Published: Wednesday, October 3, 2012
Updated: Wednesday, January 9, 2013 19:01
The one phrase heard around the Heights more than “all I want is some Chobani” may be the infamous and impersonal false promise of “let’s catch up sometime!” Networking at Boston College is an art, a legitimate major, and an arduous skill that must be mastered. It can be seen in the way clubs solicit members, retreat groups plead for meal plan money, and how seniors grovel at the career fairs. With freshman CSOMers already making personalized business cards (which, mind you, simply say “John Smith, Boston College Student”), it’s hard not to feel as though you need to be throwing your own name, in some form or fashion, at everyone who walks by. What if that’s your future boss, or the person who will land you that life-changing internship at Deloitte? Honestly, I hope you have your running shoes on, because it’ll take all you’ve got to restrain your urges to chase them down.
While we are in no way as viciously competitive as The Big Red (rumor has it those are the kids ripping out the pages of each others’ books), there certainly is a competitive vibe here on campus, especially when it comes to networking. We need to be the most-known, have the best reputation, and be seen as the student with the most potential. Sure, it’s a known fact that BC is full of type-A students, but do we all need to be A plus students, all the time? BC professors don’t even give out A-pluses, no matter how many times you go to Professors and Pastries to “butter them up” [pun intended]. And in reality, our peers are just that—peers. So why do we feel the need to suck up to every being that passes through the Quad?
What happened to real relationships at BC? Hillside is crammed with people, just like you, making small talk to keep up that relationship with the girl you had Spanish with freshman year, because after all, she’s in CSOM and bound to make double whatever job you land with your inferior non-pre-professional degree. We become too busy grabbing lunch, dinner, and meals we make up (which then we have to go Plex off) to fit in everyone we have to meet with that day. What is the real pay off of this networking? Connections to mod parties, or more importantly, internships and jobs? Are these connections really worth sacrificing the intimate relationships that we are supposed to be forming here? I love a good night on Foster as much as the next BC biddie, but I also like to be able to watch Batman on a Tuesday night with people I know won’t hate me for quoting every line.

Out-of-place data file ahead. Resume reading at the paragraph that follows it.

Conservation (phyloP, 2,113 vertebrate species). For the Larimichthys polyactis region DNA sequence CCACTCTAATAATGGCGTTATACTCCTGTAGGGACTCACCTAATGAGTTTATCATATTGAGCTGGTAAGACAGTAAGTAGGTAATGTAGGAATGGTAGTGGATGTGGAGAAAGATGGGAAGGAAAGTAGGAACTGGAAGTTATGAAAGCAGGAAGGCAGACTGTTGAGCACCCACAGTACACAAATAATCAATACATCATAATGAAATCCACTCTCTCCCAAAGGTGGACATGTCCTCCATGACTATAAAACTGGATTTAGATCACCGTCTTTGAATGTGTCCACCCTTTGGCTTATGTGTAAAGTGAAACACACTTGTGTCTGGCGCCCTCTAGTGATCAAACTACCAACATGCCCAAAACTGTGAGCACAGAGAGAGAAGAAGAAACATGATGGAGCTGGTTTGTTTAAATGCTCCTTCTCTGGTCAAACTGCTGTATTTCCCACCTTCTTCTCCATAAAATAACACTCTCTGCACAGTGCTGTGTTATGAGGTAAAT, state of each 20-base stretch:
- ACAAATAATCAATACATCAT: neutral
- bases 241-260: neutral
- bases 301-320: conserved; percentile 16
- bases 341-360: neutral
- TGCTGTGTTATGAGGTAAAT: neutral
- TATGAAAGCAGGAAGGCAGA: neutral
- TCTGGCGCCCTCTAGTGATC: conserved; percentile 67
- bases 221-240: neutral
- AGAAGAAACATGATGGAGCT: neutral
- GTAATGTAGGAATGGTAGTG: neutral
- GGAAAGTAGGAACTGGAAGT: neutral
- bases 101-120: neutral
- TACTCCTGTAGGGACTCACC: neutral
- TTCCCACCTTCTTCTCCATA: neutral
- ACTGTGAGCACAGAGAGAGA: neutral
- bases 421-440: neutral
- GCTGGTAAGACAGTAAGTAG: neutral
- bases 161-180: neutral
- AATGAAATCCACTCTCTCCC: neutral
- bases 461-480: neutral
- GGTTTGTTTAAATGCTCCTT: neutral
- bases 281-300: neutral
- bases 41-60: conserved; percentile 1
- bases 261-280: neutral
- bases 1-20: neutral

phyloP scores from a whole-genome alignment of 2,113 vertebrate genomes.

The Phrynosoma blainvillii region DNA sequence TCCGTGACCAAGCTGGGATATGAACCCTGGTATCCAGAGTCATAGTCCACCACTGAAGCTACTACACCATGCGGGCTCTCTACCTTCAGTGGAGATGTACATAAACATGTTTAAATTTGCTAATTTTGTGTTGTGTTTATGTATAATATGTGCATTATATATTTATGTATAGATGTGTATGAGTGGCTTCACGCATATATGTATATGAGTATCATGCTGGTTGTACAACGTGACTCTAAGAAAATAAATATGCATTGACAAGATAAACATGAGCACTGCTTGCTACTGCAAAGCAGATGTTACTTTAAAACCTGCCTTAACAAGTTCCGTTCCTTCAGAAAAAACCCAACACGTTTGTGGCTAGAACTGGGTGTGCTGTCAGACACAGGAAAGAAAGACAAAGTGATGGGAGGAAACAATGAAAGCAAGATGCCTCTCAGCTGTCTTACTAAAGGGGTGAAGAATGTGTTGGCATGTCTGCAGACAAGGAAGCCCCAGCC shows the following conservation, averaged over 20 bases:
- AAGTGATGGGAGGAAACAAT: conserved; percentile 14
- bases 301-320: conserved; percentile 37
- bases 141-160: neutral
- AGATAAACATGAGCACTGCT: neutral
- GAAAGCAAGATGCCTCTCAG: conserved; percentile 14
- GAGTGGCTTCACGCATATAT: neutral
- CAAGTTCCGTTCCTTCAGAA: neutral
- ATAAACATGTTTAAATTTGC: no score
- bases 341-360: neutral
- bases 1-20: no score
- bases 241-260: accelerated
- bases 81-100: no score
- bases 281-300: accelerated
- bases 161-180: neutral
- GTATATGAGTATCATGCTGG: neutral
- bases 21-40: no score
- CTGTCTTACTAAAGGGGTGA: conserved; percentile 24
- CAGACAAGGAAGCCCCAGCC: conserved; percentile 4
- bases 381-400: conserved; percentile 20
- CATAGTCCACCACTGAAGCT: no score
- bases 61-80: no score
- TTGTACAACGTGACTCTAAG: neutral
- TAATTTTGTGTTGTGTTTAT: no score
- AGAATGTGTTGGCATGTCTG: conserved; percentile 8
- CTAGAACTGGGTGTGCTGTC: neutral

Don’t get me wrong: I do not underestimate or intend to undermine the importance of networking. I realize it has benefits and can help us advance in our social lives and careers. I’m not saying that ignoring people is better than saying hello, but what are our motivations in just saying hello? I just ask that we, as a student body, step back and question what are we doing—and if it is in excess. Are we pretending to care about people for selfish reasons? Are we asking our history professor how she is because we care about her, or the grade we are going to get on the next paper? Are we grabbing lunch with the girl down the hall because she’s simply fantastic, or because she has connections in 4Boston?
This quality of a BC student is as permanent as the Mods—and though I am not complaining, lets be real, those things are here for life. I have more hope in the football team winning against Notre Dame than in people giving up their hyper-networking ways. We need it, we thrive off it, and it’s as simple as that.
Much like the Mods, I feel that people want this quality to be permanent. It’s easy and comfortable. How much effort does it take to shoot out a friendly Facebook message every two or three weeks just to keep your name floating in someone’s head? We love to put on the facade of being best friends with everyone that walks by, but in reality you text them less than you text your mom, who doesn’t even know what texting is. It’s easier to keep surface relationships than to put the effort into forming five or six close bonds. We all feel great when we are able to say “hi” to 20 people when walking from Devlin to Mac. It makes us feel good, popular, and liked. But there is something special about those close relationships. These are the people who want you to succeed, who are really willing to help, and who will write you that kickass recommendation. They know you for both your strengths and your weaknesses, and they care. They are the ones you can count on to grab you late night when you are writing an English paper, to hold your hand (and your body) as you stumble back to Vanderslice Hall, and to give you that warm hug when you are homesick. So next time you are booking your iCal for lunch in Eagle’s Nest three weeks down the road with that kid who sits two rows behind you in math, pause and remember a bit of wisdom from both me and my ancient friend Plautus: “Nothing but Heaven is better than having a friend, who is really a friend.”